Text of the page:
What significance do the numbers 666.4 and the words Robben Island have? If you thought ‘prison number’ and ‘Nelson Mandela’ you would be close, but wrong. It’s actually the kilowatt peak (kWp) output of a solar PV farm comprising nearly 2 000 high-efficiency modules recently built on the island.
‘It’s sheer coincidence,’ says SOLA Future Energy CEO Dom Wills, commenting on the similarity to Mandela’s Robben Island prison number: 466/64. ‘Our design engineer worked out the best solar output based on cost and size. It just happened to be the perfect fit.’
Surrounded by the chilly Atlantic, the historic island 9 km offshore was heavily reliant on diesel for its energy, supplied by barge, primarily to fuel its desalination plant. That was until SOLA, based in Cape Town, was awarded the R25 million solar PV contract by the Department of Tourism. Besides the needs of the heavy tourist traffic (about 300 000 people visit the island’s former prison a year), more than 100 permanent residents currently depend on the plant as there is no fresh water on the island.
‘The island was a real diesel guzzler – the cost of purchasing and transporting the diesel formed a substantial portion of the island’s operating budget,’ says Wills. The island used to burn more than 600 000 litres of diesel a year, at great cost and causing a great deal of pollution. He adds that over and above the financial considerations, the noise and dust emanating from the generators were not conducive to an environmentally or tourist-friendly space.
The island also tended to suffer from unreliable electricity provision. ‘Previously, the quality of supply had peaks and troughs, meaning that equipment could be affected by unbalanced supply.’
The island’s status as a World Heritage Site as well as a political and historical monument – and a sensitive ecological area – meant the solar project had three times more ‘permanence’ than usual. The island is home to African penguins, an endangered species, and a large colony is situated within 100m of the solar farm.
‘The original environmentalists who consulted on the project wanted the penguins to roam freely around the solar farm,’ says Wills. ‘However, the Department of Environmental Affairs requested that a penguin-proof fence surround the solar farm and go underground to prevent penguins burrowing [underground]. The fence was erected as a safety consideration to prevent penguins nesting in, and biting cables and other equipment.’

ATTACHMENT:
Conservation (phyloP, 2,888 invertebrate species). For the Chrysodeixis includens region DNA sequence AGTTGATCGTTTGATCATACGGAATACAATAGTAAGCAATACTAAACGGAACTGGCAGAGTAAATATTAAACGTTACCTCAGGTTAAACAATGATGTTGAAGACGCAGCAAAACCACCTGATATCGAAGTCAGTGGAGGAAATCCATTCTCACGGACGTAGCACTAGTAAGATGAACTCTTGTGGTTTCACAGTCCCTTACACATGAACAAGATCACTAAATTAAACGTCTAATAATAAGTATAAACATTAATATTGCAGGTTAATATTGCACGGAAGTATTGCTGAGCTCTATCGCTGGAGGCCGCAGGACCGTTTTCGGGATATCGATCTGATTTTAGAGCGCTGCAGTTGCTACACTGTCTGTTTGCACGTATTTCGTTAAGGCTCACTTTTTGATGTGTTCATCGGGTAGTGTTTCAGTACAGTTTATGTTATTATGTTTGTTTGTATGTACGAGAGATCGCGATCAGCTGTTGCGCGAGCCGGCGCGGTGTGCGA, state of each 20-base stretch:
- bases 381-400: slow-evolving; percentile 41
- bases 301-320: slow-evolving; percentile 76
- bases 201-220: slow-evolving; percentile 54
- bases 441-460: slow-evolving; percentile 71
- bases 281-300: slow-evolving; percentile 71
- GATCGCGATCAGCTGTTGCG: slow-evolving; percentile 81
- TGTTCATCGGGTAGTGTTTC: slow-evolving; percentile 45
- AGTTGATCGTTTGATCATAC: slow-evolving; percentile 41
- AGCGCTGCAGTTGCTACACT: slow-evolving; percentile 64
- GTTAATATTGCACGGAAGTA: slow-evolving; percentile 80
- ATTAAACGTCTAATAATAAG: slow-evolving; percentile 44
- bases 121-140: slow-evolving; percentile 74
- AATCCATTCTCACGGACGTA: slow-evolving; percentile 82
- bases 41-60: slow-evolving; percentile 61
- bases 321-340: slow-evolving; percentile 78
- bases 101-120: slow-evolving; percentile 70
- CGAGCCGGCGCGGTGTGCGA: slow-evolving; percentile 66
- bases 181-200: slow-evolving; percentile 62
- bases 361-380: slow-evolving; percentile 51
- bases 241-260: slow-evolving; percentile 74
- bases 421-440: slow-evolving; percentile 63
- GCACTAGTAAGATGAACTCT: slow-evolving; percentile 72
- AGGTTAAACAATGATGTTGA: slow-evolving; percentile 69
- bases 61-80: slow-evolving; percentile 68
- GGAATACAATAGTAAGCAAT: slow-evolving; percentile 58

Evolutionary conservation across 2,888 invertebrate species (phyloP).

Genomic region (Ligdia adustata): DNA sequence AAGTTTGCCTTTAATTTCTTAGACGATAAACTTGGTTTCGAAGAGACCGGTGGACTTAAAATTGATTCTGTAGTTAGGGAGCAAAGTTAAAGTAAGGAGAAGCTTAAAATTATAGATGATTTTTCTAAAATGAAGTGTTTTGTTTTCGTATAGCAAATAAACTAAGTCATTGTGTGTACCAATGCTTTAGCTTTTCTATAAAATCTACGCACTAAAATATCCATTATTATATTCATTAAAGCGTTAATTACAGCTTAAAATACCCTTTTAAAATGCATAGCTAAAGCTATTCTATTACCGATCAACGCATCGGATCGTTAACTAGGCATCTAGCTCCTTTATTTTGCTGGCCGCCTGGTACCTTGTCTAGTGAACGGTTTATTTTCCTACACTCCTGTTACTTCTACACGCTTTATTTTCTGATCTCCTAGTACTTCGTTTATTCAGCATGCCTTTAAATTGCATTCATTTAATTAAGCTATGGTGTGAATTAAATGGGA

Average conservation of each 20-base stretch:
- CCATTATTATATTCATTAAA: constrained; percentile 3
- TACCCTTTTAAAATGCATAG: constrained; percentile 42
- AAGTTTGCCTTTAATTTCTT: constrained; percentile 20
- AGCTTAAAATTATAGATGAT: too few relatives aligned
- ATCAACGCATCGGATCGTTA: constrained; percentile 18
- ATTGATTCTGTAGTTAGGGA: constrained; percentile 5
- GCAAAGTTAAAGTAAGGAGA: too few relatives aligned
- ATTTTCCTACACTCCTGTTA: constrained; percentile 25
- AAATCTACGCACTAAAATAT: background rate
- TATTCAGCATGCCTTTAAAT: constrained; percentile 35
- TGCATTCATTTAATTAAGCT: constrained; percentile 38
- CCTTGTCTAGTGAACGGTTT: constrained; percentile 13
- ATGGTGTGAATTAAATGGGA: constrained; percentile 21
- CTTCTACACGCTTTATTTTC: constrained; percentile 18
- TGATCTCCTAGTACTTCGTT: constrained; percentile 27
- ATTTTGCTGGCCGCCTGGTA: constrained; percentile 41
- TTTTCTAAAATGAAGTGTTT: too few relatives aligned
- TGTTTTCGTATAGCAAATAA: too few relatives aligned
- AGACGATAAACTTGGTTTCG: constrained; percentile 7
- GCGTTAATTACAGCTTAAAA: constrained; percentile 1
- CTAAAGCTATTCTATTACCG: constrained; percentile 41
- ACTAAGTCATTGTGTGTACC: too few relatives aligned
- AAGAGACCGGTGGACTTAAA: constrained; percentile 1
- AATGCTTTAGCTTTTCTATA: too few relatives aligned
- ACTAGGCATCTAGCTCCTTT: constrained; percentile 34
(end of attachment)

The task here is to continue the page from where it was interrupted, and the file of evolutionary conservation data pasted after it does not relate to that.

Two project team members underwent penguin-handling training at the Southern African Foundation for the Conservation of Coastal Birds in the event of penguins venturing into the PV plant construction area. There were no injuries during the build resulting from the construction activities, but numerous penguin bites were sustained by team members.
Selecting Robben Island for the solar project was the result of a pilot scheme by the Department of Tourism to ‘green’ eight prominent sites through-out the country with solar energy to reduce their carbon footprint. Other locations include the Skukuza and Lower Sabie rest camps, and the Nkuhlu and Tshokwane picnic sites in the Kruger National Park as well as the Free State National Botanical Gardens in Bloemfontein.
‘The first thing that was needed when designing the plant was an assessment of the energy requirements of the island,’ says Wills. From there, the design incorporated several phases, including the replacement of a mini-substation to incorporate PV into Robben Island’s existing grid, as well as the design of the ground-mounted solar farm and its placement, and the battery bank and controls.
The solar farm has 1 960 monocrystalline modules, while the battery bank comprises 2 420 lithium-ion battery cells. It’s able to store 837 kWh. The original diesel generators are still used when no solar or battery storage is available.
Robben Island identified a piece of land that was least historically significant for the build. Wills says that ex-political prisoners had a say in the project and how the land was utilised. ‘Three sites were available for selection – an airfield; a rugby and soccer field used by prisoners; and a cricket pitch used by prison wardens right on the shoreline. The airfield held important historical significance because of Nelson Mandela’s landing after the Rivonia Trials, as did the soccer field, and so the cricket oval was given a thumbs-up for the site.’